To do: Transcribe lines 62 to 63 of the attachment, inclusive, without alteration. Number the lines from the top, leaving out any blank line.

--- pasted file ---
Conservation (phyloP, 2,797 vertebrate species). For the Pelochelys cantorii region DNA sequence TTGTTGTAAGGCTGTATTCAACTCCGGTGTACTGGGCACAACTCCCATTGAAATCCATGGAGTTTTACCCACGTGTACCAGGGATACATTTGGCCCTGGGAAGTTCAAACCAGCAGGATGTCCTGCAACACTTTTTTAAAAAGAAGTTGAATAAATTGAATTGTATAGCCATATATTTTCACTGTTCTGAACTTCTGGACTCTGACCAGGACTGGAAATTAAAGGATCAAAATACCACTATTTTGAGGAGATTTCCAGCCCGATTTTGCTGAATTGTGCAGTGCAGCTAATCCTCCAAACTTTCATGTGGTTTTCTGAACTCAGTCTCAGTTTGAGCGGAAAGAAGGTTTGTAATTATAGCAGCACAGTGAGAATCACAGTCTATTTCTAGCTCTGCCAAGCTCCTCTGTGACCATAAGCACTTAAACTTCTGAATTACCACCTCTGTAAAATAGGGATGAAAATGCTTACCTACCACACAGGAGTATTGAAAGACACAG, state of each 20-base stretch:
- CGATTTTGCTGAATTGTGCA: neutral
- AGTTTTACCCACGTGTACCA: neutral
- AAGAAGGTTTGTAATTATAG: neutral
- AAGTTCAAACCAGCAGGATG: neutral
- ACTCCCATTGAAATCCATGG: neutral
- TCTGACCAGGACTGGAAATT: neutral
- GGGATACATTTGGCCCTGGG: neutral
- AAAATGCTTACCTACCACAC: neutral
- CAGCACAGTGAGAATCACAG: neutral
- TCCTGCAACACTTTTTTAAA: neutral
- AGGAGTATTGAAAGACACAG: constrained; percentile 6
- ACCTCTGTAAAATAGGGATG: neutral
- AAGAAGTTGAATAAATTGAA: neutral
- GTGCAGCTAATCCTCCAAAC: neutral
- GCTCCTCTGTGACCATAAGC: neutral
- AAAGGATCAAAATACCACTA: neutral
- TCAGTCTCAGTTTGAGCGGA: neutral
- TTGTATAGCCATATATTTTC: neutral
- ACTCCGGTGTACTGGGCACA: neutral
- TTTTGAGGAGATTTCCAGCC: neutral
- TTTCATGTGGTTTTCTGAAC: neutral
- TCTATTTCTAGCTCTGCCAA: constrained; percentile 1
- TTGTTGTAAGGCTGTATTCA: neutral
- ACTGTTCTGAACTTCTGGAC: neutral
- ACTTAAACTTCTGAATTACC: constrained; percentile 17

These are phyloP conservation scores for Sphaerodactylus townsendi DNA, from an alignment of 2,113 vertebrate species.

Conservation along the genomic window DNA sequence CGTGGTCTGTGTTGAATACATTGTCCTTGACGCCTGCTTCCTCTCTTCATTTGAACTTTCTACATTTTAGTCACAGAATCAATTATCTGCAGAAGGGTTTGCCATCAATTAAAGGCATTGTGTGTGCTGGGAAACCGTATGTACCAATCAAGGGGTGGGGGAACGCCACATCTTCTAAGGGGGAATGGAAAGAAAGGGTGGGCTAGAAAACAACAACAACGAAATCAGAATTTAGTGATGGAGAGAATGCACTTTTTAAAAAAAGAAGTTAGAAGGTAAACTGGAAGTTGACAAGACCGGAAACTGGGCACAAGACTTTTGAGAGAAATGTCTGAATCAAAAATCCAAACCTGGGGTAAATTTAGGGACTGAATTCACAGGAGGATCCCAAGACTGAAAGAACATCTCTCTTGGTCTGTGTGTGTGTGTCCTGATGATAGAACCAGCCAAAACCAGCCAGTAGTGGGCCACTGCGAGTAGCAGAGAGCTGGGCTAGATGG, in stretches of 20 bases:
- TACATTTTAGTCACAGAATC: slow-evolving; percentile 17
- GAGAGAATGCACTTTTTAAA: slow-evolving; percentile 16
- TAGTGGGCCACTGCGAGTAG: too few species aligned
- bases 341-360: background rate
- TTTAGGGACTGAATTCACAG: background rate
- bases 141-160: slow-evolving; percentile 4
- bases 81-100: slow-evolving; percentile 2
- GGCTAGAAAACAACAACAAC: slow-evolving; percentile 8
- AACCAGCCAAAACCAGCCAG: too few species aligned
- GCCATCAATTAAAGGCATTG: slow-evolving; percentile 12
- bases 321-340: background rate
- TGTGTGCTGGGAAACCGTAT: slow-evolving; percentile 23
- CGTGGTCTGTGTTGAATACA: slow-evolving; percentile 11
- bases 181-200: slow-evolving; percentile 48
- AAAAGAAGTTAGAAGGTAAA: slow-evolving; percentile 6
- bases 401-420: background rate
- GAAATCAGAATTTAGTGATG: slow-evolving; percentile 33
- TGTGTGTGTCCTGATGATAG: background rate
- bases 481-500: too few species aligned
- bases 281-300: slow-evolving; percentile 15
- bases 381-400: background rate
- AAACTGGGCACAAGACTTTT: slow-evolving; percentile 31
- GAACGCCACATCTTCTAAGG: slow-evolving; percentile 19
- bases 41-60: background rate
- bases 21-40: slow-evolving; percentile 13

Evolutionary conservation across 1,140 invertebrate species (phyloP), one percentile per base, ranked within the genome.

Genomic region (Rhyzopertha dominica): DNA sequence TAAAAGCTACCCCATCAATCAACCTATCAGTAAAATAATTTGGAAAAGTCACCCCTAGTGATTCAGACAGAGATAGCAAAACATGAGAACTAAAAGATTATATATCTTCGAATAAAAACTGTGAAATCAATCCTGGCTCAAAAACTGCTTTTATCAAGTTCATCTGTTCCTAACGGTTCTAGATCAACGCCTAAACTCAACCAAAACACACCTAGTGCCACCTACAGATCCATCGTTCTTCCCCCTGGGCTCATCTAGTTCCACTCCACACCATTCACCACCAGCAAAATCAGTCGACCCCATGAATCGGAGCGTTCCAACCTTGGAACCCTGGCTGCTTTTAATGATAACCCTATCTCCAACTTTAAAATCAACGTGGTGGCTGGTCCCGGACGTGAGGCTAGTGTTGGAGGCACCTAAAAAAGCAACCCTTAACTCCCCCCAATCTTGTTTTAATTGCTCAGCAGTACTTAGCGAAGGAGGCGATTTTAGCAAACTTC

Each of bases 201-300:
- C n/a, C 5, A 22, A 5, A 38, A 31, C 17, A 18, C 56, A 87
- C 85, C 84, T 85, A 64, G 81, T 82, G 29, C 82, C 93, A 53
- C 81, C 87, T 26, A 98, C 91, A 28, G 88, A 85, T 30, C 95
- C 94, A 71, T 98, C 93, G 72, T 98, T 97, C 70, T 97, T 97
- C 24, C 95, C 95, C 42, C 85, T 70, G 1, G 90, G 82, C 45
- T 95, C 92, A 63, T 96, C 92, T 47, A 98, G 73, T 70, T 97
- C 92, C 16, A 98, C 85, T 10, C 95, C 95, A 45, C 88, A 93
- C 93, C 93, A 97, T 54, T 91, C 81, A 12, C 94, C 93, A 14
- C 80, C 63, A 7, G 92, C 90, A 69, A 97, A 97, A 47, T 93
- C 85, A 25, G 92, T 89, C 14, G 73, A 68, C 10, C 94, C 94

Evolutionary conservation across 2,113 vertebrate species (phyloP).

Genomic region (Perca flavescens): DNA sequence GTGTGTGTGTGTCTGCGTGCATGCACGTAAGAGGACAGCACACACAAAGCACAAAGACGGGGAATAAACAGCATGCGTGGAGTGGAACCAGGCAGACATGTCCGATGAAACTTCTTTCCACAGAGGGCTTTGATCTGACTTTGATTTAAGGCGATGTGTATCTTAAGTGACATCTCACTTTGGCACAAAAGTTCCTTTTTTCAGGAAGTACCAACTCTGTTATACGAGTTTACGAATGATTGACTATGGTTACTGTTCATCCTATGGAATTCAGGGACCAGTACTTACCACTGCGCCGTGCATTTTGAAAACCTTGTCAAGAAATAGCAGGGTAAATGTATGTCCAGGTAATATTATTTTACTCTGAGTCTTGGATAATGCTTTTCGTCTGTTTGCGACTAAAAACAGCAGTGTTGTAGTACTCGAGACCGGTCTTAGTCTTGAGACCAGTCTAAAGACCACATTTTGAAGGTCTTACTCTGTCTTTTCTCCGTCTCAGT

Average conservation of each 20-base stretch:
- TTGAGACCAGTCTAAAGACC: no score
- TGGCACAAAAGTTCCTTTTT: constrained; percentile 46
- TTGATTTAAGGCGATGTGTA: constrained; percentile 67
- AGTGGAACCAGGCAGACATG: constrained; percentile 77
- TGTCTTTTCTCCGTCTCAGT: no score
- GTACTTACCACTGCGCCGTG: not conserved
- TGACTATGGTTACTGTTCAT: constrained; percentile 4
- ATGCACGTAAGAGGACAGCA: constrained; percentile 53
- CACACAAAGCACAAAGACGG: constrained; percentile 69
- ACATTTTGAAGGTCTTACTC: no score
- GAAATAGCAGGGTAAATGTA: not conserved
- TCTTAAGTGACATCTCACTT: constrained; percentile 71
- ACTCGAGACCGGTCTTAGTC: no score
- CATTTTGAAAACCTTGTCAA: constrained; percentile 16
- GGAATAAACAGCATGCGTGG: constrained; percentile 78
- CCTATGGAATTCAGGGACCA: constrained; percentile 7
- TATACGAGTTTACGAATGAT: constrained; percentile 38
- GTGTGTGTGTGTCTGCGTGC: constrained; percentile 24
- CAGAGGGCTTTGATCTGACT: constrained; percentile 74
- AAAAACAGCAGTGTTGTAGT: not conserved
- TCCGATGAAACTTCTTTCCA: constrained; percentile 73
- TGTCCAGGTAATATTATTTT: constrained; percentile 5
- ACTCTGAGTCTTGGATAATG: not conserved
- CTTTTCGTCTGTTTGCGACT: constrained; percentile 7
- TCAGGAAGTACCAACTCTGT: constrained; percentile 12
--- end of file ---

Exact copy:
- T 95, C 92, A 63, T 96, C 92, T 47, A 98, G 73, T 70, T 97
- C 92, C 16, A 98, C 85, T 10, C 95, C 95, A 45, C 88, A 93